Sunday, July 25, 2010

Squiggly Lines

Last evening an associate copied me on an research item authored by David Pescod of Canaccord Wealth Management. Mr. Pescod was curious as to why two technical analysts (myself and Larry Berman) could have “almost opposite views” on the outlook for the equity markets when “they both look at the same squiggly lines”. The item can be downloaded from gettingtechnical.com/analyis/filters – or follow this link: http://www.gettingtechnical.com/04_analysis/pdf_files/cfilter.pdf

The item is actually dealing with two issues – Larry and seem I disagree and that we both look at the same squiggly lines

I have not spoken to Larry on this but as far as I am concerned it is the disagreement among investors, portfolio managers and analysts that allow the markets to operate. If we all agreed on a securities value – all securities would be perfectly priced – we would all be right – a perfect investing world. Sadly it is the squiggly line movement that is hurting the our profession. Today anyone can be a technician – all you have to do is to log onto one of the hundreds of free charting web sites and presto – you have a nice squiggly line chart and suddenly you’re an expert. Oh! by the way – don’t forget there are millions of investors looking at the same squiggly lines and are they all right?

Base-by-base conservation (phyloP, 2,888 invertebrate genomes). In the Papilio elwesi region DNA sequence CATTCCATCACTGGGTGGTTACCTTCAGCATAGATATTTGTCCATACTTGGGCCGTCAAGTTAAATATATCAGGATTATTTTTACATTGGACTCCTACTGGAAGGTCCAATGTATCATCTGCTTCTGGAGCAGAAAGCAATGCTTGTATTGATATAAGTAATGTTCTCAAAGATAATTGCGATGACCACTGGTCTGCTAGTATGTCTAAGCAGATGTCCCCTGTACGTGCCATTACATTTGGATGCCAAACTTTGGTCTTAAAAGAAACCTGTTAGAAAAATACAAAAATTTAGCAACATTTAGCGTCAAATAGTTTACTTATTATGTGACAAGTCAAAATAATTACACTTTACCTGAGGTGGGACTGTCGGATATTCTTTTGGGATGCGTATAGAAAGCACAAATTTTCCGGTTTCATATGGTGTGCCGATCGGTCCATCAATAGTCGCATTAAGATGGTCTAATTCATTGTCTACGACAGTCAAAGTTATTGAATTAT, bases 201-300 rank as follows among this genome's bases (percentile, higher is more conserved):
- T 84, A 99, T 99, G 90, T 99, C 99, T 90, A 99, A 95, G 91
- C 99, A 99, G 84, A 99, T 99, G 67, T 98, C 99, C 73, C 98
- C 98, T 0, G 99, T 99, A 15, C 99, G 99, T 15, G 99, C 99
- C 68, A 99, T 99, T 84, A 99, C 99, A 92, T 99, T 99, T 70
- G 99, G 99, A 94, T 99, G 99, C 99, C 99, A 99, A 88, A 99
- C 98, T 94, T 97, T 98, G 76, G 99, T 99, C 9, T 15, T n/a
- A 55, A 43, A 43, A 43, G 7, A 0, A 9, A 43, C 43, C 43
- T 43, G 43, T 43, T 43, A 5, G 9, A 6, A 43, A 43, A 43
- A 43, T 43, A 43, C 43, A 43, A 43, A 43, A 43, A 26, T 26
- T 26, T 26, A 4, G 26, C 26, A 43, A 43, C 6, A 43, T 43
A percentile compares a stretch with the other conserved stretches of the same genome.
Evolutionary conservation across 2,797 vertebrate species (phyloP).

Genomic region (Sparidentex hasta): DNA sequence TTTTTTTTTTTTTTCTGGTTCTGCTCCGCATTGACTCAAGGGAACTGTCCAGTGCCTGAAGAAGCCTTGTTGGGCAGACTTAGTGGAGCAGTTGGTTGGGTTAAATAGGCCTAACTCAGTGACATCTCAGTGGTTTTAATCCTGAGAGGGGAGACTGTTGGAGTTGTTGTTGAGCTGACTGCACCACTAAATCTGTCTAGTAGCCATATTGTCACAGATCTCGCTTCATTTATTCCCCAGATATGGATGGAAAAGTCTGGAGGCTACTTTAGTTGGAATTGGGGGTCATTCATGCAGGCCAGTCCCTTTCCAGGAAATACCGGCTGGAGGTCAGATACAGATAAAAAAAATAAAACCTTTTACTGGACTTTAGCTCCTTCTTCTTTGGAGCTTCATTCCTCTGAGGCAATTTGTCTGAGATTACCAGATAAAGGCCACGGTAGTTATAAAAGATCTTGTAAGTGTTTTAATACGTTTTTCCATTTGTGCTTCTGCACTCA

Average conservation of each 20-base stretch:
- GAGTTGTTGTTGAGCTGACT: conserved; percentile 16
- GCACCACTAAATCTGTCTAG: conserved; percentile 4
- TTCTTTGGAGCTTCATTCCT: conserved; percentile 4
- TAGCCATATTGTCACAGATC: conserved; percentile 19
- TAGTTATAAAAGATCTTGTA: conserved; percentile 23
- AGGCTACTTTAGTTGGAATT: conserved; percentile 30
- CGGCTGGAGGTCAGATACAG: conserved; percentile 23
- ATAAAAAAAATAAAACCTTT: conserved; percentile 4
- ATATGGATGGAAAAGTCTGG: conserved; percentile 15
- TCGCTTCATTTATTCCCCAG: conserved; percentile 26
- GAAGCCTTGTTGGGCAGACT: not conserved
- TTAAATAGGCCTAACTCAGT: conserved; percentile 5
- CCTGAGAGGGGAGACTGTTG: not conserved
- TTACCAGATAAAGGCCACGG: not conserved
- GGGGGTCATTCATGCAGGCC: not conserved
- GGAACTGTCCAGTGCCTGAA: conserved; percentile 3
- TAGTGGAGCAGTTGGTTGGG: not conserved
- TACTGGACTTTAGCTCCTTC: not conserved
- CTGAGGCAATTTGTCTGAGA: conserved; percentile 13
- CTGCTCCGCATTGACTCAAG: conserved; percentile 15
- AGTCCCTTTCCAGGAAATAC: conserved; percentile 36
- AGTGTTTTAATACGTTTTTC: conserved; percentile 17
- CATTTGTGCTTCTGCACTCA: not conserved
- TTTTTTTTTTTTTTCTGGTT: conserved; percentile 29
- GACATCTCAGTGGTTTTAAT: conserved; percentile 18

2 comments:

scseverin said...

Hi Bill. Saw your BNN Market Call appearance. Great show. You are the true market guru!

What momentum indicator / formula are you using to generate the bottom portion of the chart you displayed during the show? Specifically, the momentum portion at the bottom of the secular 68-82 U.S. market chart.

Gettingtechnical.com said...

Hello scseverin

That line you refer to is the Coppock Curve - there are several versions - the one I use is the Notley/Stark 1980's cycle used in the early RBC Trend & Cycle work - it is the best way to identify bull & Bear cycles - Bill Carrigan